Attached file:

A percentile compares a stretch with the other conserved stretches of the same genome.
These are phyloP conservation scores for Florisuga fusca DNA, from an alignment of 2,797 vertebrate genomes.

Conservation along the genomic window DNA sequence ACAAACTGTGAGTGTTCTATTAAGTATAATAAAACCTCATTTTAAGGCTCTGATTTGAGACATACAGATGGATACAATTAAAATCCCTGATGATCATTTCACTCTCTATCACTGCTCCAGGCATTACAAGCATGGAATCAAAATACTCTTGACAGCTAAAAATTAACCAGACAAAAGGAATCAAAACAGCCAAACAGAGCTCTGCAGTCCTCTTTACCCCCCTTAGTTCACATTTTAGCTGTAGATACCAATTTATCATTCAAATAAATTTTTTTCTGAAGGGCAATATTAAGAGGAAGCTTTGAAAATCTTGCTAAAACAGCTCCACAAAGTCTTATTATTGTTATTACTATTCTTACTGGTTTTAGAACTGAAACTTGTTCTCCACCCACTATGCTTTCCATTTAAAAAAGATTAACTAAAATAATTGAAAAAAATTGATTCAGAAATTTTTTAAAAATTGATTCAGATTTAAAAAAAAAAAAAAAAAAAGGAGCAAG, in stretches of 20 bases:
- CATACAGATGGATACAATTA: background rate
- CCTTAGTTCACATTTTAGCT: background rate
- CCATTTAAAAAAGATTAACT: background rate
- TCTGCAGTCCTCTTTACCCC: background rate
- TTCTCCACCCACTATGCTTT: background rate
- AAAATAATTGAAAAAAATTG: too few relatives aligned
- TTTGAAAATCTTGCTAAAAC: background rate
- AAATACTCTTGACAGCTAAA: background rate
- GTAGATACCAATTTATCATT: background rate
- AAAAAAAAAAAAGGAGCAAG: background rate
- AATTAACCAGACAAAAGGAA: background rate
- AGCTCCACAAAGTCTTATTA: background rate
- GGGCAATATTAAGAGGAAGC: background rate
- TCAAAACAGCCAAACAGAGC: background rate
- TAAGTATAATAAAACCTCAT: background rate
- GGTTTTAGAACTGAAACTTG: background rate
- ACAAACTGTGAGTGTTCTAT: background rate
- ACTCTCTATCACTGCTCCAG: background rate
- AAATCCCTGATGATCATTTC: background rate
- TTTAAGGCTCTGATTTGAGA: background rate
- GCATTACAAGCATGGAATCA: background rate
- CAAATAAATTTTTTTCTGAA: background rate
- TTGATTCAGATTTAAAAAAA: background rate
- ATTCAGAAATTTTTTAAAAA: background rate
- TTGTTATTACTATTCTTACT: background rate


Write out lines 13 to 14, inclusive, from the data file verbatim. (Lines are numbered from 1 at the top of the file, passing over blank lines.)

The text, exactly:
- AAAAAAAAAAAAGGAGCAAG: background rate
- AATTAACCAGACAAAAGGAA: background rate